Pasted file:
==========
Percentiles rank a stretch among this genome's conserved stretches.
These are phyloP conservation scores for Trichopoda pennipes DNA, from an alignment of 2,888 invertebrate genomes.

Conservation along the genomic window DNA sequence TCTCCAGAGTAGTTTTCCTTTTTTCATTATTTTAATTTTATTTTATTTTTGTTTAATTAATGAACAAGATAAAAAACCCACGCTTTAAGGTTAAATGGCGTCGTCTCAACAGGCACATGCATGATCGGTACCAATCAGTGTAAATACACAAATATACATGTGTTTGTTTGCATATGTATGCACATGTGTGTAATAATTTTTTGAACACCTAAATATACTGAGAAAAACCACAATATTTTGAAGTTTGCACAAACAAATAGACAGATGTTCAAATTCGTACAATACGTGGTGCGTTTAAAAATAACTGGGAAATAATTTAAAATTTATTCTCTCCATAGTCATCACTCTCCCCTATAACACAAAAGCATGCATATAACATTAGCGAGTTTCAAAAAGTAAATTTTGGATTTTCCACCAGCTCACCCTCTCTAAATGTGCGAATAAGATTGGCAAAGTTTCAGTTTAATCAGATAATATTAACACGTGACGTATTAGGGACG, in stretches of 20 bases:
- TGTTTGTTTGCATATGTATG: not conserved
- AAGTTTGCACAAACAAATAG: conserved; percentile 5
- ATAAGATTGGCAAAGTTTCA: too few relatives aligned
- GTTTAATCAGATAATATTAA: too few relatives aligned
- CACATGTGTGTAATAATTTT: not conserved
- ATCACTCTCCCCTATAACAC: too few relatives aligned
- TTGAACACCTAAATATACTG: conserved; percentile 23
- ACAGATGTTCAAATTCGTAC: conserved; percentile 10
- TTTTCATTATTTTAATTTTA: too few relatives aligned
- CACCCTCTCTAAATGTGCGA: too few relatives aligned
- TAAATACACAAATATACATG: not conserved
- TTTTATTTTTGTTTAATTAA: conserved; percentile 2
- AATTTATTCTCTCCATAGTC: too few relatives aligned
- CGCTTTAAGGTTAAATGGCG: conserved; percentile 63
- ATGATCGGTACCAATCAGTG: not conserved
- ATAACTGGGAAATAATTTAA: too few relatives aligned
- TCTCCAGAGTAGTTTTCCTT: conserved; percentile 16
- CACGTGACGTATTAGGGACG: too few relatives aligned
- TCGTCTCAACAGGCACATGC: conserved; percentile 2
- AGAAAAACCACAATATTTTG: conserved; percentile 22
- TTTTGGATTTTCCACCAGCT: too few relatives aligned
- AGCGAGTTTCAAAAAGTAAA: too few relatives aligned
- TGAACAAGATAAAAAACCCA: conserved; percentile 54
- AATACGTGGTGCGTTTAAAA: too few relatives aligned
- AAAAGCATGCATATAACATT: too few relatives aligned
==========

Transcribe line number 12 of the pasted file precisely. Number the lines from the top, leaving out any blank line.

- TTTTCATTATTTTAATTTTA: too few relatives aligned